1. Two preliminary steps taken, that may be necessary, before one can intui? vely appreciate the rightness of an ac? on are thinking fully about the consequences of an ac? on. In other words, think before you act. Also give thought (considera? on) to the persons involved in said ac? on or your rela? on(ship) with the persons involved. 2. An ac? on is considered morally good in addi? on to being right when it is the right thing to do, while also stemming from a good place. When the person or “agent” performs said act because it is right, from a feeling of obliga?
on, a morally good act is also right. 3. According to Prichard, an ac? on done from a sense of obliga? on, there is no purpose “consis? ng either in the ac? on itself or in anything which it will produce”. A mo? ve, being something that moves one to act, can be the sense of obliga? on, an ac? on done from a sense of obliga? on can indeed have a mo? ve. 4. Avirtuous act is done from a desire that is intrinsically good. A moral act may be done from obliga? on.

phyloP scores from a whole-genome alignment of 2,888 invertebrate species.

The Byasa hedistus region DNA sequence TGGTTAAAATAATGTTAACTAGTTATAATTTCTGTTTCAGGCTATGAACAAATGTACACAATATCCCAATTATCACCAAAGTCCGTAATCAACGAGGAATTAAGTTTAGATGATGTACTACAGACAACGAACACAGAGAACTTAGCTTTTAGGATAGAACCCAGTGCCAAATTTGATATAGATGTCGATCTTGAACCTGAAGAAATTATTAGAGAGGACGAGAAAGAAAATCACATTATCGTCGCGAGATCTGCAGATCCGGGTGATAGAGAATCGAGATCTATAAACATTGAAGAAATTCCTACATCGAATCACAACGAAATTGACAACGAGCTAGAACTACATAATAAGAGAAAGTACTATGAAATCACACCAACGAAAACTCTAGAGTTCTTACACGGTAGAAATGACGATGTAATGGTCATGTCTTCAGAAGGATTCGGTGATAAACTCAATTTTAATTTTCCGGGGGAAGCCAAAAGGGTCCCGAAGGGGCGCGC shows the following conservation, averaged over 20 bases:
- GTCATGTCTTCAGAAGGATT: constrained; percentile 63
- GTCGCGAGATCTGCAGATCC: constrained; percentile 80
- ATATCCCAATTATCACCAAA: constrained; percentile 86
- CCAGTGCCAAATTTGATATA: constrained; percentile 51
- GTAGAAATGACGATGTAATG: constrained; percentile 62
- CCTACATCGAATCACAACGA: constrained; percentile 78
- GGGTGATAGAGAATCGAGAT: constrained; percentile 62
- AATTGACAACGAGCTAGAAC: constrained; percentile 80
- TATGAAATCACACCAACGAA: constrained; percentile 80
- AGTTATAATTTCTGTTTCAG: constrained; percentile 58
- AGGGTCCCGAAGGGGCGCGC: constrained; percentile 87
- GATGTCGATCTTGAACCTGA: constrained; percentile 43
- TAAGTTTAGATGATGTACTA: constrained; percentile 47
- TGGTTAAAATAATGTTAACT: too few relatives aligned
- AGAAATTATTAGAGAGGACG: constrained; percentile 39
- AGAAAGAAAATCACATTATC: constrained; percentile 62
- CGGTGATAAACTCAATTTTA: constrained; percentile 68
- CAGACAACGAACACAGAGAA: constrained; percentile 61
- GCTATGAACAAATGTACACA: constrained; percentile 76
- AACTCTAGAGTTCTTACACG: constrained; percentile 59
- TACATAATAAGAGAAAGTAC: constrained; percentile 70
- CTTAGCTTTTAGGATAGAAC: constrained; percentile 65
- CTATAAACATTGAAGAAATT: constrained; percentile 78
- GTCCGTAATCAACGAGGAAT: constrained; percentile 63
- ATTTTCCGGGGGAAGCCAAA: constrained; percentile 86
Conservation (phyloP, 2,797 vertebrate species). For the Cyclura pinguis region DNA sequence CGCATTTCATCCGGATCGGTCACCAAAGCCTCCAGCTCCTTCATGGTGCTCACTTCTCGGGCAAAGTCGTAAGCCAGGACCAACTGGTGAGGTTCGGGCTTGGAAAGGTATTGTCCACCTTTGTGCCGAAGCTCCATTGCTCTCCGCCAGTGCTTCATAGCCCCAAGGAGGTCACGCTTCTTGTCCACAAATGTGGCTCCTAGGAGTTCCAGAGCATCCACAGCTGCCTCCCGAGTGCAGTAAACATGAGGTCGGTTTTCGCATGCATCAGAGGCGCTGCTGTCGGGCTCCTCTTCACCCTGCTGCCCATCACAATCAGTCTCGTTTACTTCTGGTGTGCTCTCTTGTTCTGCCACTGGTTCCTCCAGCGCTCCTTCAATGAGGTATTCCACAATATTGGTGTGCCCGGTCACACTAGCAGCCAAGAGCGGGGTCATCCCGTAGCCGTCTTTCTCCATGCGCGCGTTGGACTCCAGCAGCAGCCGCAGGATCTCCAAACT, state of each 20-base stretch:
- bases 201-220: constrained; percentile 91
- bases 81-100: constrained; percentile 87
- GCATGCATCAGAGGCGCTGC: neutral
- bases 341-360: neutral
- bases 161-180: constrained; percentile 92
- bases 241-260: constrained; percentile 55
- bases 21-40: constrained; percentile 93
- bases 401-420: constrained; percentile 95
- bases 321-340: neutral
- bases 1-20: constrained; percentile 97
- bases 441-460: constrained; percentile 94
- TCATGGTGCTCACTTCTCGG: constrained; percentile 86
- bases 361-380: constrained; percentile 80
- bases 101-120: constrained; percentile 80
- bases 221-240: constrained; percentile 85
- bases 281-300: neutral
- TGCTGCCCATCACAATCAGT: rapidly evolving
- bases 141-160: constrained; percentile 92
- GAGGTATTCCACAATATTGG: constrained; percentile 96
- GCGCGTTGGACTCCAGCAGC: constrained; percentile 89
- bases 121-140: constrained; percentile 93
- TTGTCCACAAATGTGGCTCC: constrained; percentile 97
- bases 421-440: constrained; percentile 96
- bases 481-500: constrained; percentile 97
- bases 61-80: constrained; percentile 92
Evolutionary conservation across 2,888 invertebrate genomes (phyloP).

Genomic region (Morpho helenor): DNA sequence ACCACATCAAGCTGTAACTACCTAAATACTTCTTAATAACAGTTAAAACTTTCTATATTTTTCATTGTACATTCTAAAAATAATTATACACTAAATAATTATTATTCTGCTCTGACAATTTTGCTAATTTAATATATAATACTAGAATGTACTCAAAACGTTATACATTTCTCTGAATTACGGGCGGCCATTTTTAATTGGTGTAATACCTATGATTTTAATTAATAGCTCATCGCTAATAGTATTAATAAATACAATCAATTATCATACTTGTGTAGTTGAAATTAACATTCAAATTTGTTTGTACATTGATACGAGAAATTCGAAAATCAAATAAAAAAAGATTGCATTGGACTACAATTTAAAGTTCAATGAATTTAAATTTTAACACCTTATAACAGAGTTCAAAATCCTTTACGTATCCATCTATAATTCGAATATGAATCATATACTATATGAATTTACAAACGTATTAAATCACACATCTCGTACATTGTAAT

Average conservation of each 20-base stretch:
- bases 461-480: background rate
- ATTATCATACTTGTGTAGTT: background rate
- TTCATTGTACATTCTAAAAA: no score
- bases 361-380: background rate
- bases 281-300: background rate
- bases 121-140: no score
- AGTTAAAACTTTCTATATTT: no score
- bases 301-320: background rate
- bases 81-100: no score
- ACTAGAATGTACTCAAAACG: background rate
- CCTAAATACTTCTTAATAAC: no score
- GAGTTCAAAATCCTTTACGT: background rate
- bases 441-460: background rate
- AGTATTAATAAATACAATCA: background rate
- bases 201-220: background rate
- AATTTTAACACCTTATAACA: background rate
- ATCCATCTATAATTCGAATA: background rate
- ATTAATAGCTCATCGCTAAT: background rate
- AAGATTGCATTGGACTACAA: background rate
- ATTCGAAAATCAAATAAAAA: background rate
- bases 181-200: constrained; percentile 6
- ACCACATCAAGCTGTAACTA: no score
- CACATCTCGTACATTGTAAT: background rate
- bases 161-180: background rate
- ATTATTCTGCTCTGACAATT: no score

There can’t be an obliga? on to act virtuously, because we can only “feel an obliga? on to act” or do something. We cannot, however, feel an obliga? on to act from a certain desire 5. It is a mistake to expect moral philosophy to prove through argumenta? on that we ought to ful+ll our obliga? ons, because moral rightness “cannot be demonstrated, only apprehended directly by an act of moral thinking”. The sense of obliga? on is a result of a moral thought or thoughts. Moral philosophy can provide re-ec? on on the “immediacy of our knowledge of moral rightness” and the intui? ve recogni? on of the goodness of the virtues.